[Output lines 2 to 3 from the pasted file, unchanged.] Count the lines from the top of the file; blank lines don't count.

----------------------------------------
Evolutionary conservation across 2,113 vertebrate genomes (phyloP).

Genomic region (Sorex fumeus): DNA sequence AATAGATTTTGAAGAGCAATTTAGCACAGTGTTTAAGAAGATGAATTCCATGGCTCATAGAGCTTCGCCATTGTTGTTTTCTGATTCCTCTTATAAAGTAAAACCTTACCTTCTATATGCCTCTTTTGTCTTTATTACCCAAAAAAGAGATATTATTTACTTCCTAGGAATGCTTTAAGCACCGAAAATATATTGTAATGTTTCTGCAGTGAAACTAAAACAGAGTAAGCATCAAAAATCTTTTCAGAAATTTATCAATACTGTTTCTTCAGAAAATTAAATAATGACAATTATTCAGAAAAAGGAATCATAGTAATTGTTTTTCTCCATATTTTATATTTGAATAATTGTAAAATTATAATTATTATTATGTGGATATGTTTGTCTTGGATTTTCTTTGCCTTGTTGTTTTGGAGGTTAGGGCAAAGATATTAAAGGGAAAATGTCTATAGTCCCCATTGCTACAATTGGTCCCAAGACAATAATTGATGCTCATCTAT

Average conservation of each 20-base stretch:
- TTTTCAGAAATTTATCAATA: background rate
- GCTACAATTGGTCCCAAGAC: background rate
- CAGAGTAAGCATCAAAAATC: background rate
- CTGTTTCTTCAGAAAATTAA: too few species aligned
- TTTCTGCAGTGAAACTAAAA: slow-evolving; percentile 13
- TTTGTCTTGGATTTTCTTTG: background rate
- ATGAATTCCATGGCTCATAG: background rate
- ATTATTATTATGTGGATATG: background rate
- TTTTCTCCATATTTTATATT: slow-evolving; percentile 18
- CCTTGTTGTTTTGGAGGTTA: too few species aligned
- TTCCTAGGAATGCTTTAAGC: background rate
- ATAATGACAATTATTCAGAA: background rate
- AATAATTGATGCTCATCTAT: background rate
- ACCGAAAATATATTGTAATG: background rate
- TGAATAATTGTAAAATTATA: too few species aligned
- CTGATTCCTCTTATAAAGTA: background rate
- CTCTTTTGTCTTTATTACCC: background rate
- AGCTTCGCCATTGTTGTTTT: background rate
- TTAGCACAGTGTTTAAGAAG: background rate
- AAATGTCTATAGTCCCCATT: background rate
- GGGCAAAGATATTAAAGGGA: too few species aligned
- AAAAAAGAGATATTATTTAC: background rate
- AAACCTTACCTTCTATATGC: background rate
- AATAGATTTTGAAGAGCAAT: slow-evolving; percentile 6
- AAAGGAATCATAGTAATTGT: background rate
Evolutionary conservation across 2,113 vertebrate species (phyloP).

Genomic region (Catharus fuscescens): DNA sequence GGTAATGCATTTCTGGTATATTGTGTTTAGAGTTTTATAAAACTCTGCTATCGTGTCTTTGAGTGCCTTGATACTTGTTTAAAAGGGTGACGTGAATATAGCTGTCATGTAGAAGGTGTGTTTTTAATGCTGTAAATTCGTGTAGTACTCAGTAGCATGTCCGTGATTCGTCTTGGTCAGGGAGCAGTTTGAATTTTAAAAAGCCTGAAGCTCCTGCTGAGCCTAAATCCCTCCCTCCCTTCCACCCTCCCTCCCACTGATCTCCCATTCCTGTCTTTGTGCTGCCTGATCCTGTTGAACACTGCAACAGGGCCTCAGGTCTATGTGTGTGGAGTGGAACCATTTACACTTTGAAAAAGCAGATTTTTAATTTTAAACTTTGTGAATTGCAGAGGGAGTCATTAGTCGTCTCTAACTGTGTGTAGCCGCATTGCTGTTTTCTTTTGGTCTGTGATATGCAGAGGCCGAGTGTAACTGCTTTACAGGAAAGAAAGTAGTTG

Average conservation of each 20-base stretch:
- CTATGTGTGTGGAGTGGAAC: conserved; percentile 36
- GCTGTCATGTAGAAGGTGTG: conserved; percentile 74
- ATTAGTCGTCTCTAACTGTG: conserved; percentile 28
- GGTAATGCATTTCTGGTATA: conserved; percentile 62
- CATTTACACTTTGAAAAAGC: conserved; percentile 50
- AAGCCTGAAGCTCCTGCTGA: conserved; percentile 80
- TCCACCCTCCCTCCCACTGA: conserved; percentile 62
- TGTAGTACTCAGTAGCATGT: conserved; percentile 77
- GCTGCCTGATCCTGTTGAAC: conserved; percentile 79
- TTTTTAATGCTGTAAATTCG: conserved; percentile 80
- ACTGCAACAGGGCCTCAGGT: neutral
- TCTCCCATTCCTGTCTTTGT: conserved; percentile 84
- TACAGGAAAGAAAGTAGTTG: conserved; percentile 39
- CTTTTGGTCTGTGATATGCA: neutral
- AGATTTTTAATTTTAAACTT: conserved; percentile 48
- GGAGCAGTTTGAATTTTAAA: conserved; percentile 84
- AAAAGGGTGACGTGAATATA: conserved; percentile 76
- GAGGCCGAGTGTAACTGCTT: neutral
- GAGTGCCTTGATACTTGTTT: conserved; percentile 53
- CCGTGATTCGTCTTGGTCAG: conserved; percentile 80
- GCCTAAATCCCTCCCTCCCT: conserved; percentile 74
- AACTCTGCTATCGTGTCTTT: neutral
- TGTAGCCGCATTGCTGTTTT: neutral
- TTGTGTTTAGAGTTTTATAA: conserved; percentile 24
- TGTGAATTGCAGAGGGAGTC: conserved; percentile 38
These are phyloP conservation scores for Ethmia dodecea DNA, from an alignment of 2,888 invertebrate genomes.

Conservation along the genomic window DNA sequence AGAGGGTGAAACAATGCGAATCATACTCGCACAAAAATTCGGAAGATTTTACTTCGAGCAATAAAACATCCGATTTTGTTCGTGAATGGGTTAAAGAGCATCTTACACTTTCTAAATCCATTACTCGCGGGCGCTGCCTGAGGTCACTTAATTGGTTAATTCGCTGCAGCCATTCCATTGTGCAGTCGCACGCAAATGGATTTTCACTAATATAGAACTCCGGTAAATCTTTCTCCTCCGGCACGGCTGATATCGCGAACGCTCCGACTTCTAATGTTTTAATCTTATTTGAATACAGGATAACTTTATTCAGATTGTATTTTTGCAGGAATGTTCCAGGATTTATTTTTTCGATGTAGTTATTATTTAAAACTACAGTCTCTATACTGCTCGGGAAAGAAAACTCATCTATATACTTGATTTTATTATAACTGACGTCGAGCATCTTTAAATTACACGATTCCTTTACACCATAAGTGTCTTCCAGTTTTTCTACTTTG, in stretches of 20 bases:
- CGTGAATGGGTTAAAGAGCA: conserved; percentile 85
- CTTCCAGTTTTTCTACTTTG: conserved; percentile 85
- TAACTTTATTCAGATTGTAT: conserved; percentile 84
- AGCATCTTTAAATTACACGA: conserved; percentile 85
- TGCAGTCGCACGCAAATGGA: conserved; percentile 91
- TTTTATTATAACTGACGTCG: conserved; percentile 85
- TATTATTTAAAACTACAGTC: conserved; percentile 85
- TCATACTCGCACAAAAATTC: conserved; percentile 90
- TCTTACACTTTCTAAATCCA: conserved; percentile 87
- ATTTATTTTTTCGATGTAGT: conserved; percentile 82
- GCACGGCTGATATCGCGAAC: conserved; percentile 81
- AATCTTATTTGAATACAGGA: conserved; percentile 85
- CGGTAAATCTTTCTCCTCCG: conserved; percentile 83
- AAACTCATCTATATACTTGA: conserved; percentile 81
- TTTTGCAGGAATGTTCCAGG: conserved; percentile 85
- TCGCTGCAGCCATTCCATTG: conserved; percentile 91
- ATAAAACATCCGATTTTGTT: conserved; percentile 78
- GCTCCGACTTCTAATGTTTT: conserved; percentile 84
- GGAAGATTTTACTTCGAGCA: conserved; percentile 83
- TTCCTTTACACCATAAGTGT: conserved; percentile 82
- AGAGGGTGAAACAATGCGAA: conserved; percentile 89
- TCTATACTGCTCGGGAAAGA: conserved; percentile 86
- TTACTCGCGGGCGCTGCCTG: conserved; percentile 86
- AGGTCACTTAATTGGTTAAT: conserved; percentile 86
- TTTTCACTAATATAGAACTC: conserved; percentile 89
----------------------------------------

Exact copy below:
Genomic region (Sorex fumeus): DNA sequence AATAGATTTTGAAGAGCAATTTAGCACAGTGTTTAAGAAGATGAATTCCATGGCTCATAGAGCTTCGCCATTGTTGTTTTCTGATTCCTCTTATAAAGTAAAACCTTACCTTCTATATGCCTCTTTTGTCTTTATTACCCAAAAAAGAGATATTATTTACTTCCTAGGAATGCTTTAAGCACCGAAAATATATTGTAATGTTTCTGCAGTGAAACTAAAACAGAGTAAGCATCAAAAATCTTTTCAGAAATTTATCAATACTGTTTCTTCAGAAAATTAAATAATGACAATTATTCAGAAAAAGGAATCATAGTAATTGTTTTTCTCCATATTTTATATTTGAATAATTGTAAAATTATAATTATTATTATGTGGATATGTTTGTCTTGGATTTTCTTTGCCTTGTTGTTTTGGAGGTTAGGGCAAAGATATTAAAGGGAAAATGTCTATAGTCCCCATTGCTACAATTGGTCCCAAGACAATAATTGATGCTCATCTAT

Average conservation of each 20-base stretch: